probate hearing was mailed to potential heirs, including his
sister, Lorraine, and his legitimate children, Audrey and
Clinton. Tamara did not receive notice. In a letter made
under oath, Lorraine reported to the IBIA that she was
Donald's sister and that Donald's only children were
Audrey and Clinton. In October 1980, the Crow Creek Bureau of
Indian Affairs (BIA) Superintendent filed a form entitled
Data for Heirship Finding and Family History. This form
disclosed Donald's assets and indicated that Audrey and
Clinton, also enrolled members of the Tribe, were
Donald's children. The IBIA completed the probate on June
8, 1981, and entered an order declaring Audrey and Clinton to
be the sole heirs of Donald's estate.
Audrey and Clinton inherited Donald's trust land in which
he shared an ownership interest with Lorraine. Audrey and
Clinton became tenants in common with Lorraine. In July 2003,
fee simple patents were issued to Lorraine, Audrey, and
Clinton removing their land from trust. At the time of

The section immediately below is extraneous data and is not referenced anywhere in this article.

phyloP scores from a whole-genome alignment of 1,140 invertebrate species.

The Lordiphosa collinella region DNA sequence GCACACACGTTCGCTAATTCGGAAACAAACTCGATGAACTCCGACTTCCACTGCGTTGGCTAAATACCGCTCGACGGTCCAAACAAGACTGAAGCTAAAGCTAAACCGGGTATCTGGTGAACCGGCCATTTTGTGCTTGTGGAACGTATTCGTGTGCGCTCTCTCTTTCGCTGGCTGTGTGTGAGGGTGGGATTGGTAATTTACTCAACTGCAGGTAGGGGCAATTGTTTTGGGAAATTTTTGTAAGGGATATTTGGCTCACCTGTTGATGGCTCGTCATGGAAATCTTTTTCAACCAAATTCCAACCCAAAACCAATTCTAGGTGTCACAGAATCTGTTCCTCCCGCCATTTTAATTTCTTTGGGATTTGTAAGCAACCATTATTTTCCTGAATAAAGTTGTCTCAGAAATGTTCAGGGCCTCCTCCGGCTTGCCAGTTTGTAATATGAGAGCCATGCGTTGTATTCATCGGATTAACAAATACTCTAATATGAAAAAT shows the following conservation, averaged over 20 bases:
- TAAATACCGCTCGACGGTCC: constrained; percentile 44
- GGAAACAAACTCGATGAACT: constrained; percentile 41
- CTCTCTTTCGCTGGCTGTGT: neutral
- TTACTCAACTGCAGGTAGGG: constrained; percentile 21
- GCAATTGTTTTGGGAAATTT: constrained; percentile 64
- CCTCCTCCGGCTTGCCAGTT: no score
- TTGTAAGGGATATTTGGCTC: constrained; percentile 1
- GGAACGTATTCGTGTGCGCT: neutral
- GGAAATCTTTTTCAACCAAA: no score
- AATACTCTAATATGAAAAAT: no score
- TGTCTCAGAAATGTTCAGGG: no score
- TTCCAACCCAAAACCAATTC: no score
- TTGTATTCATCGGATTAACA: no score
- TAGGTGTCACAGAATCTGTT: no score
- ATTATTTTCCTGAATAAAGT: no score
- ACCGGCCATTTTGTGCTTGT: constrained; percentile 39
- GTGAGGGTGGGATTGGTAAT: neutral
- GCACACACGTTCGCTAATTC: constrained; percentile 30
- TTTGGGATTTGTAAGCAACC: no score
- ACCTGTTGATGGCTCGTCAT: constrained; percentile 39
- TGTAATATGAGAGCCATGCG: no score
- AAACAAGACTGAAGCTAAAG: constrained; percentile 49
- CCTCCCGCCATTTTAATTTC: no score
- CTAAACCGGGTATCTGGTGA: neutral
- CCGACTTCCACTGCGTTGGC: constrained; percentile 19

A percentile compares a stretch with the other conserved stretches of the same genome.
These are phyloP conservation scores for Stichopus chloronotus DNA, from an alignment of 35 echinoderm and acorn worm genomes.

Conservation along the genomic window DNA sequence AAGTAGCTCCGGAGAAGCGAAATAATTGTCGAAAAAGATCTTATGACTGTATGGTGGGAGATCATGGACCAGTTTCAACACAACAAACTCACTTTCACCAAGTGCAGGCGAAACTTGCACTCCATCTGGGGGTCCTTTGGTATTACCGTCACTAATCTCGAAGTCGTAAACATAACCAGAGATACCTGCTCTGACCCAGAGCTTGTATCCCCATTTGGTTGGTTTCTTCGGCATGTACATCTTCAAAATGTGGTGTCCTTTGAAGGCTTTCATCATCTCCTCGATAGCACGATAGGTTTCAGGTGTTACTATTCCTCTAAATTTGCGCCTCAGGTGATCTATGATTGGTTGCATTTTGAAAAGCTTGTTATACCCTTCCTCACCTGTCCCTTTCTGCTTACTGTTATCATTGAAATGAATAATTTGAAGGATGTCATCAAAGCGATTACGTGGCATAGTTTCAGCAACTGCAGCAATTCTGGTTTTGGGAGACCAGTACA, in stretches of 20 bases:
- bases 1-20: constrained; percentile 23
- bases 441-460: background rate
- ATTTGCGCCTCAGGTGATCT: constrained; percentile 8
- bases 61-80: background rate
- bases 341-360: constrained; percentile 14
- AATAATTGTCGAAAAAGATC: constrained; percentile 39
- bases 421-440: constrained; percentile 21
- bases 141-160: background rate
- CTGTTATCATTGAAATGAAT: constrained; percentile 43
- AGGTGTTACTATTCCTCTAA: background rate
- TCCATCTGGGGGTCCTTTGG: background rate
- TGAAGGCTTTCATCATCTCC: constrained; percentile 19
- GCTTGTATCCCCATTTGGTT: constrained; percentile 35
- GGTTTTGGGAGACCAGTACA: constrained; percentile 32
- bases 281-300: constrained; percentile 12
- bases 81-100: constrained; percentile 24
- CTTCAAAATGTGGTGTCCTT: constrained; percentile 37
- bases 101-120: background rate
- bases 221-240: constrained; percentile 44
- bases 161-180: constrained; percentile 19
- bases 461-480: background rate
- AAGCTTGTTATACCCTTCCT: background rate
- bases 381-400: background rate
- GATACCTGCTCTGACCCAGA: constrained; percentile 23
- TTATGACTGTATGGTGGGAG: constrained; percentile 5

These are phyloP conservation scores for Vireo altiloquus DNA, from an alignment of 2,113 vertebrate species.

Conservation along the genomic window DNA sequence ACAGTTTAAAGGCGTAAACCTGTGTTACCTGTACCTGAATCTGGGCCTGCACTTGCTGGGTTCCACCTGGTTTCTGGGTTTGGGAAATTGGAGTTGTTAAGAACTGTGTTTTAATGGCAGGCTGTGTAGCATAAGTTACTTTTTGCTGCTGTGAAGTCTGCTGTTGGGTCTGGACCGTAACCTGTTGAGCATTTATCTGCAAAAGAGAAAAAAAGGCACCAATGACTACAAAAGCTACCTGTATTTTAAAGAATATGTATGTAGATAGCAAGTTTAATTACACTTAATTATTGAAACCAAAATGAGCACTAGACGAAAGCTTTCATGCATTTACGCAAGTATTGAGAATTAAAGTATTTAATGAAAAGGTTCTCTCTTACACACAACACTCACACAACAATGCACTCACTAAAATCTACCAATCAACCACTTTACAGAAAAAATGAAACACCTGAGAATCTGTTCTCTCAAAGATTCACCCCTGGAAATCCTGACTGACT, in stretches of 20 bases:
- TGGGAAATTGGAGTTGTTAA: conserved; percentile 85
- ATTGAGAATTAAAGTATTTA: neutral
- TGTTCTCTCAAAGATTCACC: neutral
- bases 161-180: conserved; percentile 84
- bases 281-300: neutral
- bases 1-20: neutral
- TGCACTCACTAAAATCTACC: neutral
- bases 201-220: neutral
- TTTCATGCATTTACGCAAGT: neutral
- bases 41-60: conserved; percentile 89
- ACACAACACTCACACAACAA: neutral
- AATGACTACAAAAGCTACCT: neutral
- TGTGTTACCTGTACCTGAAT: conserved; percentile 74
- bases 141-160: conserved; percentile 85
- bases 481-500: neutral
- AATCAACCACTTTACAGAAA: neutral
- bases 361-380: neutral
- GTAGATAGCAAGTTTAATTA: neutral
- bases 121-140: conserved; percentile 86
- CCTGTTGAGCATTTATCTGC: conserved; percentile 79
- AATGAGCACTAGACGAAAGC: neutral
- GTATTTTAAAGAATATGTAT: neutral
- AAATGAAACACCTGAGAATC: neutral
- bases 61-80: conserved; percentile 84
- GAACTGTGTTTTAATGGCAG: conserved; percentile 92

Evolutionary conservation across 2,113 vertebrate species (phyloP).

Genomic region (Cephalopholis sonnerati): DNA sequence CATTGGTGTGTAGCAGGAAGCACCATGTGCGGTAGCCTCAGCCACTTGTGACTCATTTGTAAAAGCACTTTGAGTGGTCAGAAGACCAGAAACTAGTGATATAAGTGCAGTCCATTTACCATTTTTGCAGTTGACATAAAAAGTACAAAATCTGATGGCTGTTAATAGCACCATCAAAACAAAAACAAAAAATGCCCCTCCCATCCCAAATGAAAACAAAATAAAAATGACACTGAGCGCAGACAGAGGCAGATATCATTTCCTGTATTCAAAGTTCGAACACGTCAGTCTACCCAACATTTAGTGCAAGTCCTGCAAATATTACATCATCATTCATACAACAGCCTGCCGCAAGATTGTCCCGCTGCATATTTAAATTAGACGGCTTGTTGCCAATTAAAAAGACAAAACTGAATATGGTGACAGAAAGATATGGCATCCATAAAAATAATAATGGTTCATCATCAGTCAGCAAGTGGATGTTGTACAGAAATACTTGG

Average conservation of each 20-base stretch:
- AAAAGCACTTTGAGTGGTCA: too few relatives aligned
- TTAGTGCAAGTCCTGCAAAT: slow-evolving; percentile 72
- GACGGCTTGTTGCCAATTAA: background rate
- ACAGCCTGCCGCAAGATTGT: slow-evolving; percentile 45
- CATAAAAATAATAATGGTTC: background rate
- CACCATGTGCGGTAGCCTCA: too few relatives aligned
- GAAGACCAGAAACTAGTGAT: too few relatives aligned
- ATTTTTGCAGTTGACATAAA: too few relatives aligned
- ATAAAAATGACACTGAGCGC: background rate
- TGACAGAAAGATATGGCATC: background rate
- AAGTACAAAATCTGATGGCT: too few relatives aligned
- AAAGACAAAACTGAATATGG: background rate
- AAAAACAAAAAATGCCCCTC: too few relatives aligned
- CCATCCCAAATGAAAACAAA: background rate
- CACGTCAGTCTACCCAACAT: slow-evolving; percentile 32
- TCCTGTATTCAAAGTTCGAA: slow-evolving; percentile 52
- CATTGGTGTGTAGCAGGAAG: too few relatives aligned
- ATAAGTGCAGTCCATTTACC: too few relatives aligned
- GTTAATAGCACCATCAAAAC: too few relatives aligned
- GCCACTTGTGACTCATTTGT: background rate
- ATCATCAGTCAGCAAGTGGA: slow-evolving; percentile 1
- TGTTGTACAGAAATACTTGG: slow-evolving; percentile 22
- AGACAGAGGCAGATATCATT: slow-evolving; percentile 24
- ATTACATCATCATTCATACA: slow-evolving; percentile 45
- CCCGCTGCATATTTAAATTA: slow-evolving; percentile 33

Lorraine's death in 2010, none of her land was held in
trust with the federal government.
In early March 2010, after Lorraine's death, Audrey filed
a petition for formal probate of Lorraine's estate in
state court as none of Lorraine's assets were in trust
with the federal government. Audrey petitioned for
appointment as personal representative and to have
Lorraine's heirs judicially determined. Tamara and Yvette
objected to Audrey's appointment and petitioned for
appointment as co-personal representatives. After a hearing,
the court appointed attorney Stan Whiting as special
administrator of the estate.
In June 2010, Tamara and Yvette filed separate petitions with
the IBIA to reopen Donald's probate to establish they
were Donald's daughters and heirs. These requests were
made 31 years after Donald died and 29 years after the
probate was closed. In June 2011, the IBIA issued a show
cause order, to which Audrey and Clinton responded. In April
2012, the Indian Probate Judge denied Tamara's and
Yvette's requests to reopen Donald's probate. The
probate court found that the real property had "passed
out of trust" and was "no longer subject to the
probate jurisdiction of the Department of Interior."
Tamara did not appeal this order.
In October 2014, Appellants moved for summary judgment in
state court against Tamara, alleging she lacked standing to